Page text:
PBJ Sandwiches, Racism, and Hidden Power of Words Series, #4

Slightly over a year ago the Internet, liberals and conservatives alike, erupted in fury over Dr. Verenice Gutierrez’s comments about peanut butter and jelly sandwiches in the school where she is principal. These stories have been buzzing around the Internet again. (Surprisingly, I didn’t hear about it the first time around.)

The controversy started when a teacher used the peanut butter and jelly sandwich as an example in an exercise a while back and Gutierrez discussed how the teacher could have been more inclusive.

People are seemingly mad because they say that Gutierrez said peanut butter and jelly sandwiches are innately racists – one article even furthered it and said something like, is wheat bread less racist than white bread?

These views miss the point. Completely.

What Gutierrez actually said and the philosophies she clearly embraces are more complicated, more important, and show her true commitment to actually embracing multiculturalism.

As Gutierrez explained in an interview with the PortlandTribune:

What about Somali or Hispanic students, who might not eat sandwiches? Another way would be to say: ‘Americans eat peanut butter and jelly, do you have anything like that?’ Let them tell you. Maybe they eat torta. Or pita.

Indeed much of education and everyday life privileges the “default” “White” “middle class” ideals and mores, as I have written about on this blog many times.

Peanut butter and jelly sandwiches alone, of course, are not racists. This cultural artifact, however, is racialized and culturalized by the very existence of vastly different cultures and peoples. These differences should be embraced. Gutierrez’s school is 50% Hispanic, 15% Black, and 9% Asian. Given these demographics, diversity is important in entirely different ways (notice I did not say more important- because every one needs to be taught with true diversity) because people racialized to minority groups have their histories and cultures minimalized far too often and far more than we could ever possibly know without walking in their shoes for a lifetime plus.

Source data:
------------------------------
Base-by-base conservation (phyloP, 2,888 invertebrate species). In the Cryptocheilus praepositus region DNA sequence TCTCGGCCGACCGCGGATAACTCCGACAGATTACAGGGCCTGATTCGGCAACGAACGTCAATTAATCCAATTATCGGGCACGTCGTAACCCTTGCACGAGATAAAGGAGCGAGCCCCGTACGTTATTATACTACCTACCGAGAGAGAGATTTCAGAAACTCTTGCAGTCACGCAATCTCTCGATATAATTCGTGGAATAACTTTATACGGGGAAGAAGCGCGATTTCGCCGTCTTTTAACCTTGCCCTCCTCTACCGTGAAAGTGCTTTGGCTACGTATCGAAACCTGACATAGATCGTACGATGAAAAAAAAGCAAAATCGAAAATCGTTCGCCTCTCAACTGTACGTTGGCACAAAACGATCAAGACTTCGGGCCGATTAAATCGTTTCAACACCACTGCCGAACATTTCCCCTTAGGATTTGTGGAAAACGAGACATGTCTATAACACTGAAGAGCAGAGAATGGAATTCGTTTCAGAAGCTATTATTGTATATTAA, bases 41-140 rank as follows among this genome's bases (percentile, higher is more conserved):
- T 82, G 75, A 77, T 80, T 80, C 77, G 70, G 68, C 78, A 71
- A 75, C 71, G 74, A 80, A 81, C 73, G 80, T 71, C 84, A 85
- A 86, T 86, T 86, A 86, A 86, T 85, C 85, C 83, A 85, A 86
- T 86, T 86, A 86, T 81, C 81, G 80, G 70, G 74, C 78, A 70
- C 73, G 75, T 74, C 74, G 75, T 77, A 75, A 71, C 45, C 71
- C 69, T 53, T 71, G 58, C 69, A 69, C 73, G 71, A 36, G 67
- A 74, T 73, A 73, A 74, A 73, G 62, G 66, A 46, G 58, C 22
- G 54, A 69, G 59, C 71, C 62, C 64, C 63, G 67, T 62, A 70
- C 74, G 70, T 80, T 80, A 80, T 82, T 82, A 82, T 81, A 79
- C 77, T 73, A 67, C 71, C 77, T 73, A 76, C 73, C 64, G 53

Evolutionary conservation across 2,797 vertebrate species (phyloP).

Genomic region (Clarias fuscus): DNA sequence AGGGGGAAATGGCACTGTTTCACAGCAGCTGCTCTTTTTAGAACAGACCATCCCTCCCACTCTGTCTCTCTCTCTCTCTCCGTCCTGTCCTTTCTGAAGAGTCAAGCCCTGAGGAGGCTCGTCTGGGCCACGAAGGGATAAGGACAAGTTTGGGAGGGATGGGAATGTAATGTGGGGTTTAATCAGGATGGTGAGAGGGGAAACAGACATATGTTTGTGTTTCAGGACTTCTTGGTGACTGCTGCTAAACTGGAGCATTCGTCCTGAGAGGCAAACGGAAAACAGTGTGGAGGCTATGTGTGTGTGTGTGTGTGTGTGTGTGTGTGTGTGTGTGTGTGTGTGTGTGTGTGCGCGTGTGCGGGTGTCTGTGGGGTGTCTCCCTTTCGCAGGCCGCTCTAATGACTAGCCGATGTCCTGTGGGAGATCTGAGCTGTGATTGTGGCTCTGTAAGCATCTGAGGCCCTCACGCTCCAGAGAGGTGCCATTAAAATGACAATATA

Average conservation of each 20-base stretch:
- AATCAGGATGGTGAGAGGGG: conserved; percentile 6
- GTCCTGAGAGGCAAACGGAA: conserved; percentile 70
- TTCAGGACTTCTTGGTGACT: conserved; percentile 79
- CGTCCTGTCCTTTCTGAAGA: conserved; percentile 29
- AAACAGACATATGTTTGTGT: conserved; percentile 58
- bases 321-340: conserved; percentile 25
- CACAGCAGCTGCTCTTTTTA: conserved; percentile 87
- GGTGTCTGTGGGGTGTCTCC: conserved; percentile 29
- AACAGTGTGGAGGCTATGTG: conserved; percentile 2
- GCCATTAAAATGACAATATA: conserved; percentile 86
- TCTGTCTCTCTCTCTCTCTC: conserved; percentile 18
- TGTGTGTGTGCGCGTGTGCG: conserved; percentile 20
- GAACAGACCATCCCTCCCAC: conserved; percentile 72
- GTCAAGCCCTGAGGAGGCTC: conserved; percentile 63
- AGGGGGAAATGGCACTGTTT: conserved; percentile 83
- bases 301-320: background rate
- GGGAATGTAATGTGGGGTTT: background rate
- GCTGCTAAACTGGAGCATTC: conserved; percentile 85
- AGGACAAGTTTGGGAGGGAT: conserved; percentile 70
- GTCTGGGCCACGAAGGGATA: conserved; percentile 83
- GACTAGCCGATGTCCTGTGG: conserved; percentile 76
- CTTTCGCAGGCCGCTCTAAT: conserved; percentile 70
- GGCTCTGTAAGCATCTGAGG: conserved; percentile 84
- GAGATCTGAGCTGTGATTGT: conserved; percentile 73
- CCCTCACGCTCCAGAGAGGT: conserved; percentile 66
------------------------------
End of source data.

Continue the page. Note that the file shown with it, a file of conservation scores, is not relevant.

Gutierrez used the PBJ as a simple example and as a way to discuss manifestations of whiteness and ways to be more inclusive, not exclusive. Sadly, though, when we use simple examples, people make fun of us – when more complicated examples are used, they make accusations that we are too elite and high-minded. Diversity training and minority experiences lead to an increased ability to critically examine such concerns.

Moreover, the very reaction from so many individuals, shows how sensitive and important these issues are. The comments left by people on various sites with this news story are shocking. The reactions these people have when asked to simply entertain a thought and entertain diversity reveals the true racism and the true problem. It’s people, not the PBJ sandwich that is ultimately racist or closed-minded.

In addition to my sympathy and concern for others, as a scholar of cultural and racialized matters and as having conducted multicultural workshops, I am very aware of these issues. You can take them as silly and pointless if you like, but there is much to be considered.

Language matters.

Before closing, I want to briefly share an abridged version of one of the exercises I do in my multicultural workshop. It goes…

Is this either a diverse or multicultural group or both – what do you think?


What about this group?


Or this group?


Then we begin what will be a two-to-three hour long conversation about what diversity truly is. If you’re basically like every group I have given this presentation to, you said the first image was very diverse and multicultural. This is based purely on appearances and assumptions. Remember, Dr. Martin Luther King’s goal of having children who were not judged by their skin? In an imagined scenario, the second image with the three women, could actually represent the most diverse group. True diversity and multiculturalism exists when there is true acceptance of all kinds of values. It’s much deeper than the skin. The people in the first image, while appearing diverse, could well be perpetuating stereotypes and be very closed-minded.

So while this is not multiculturalism


And neither is this

Screen Shot 2013-11-23 at 12.56.15 AM


Screen Shot 2013-11-23 at 12.56.02 AM

See the full Hidden Power of Words Series postings, too!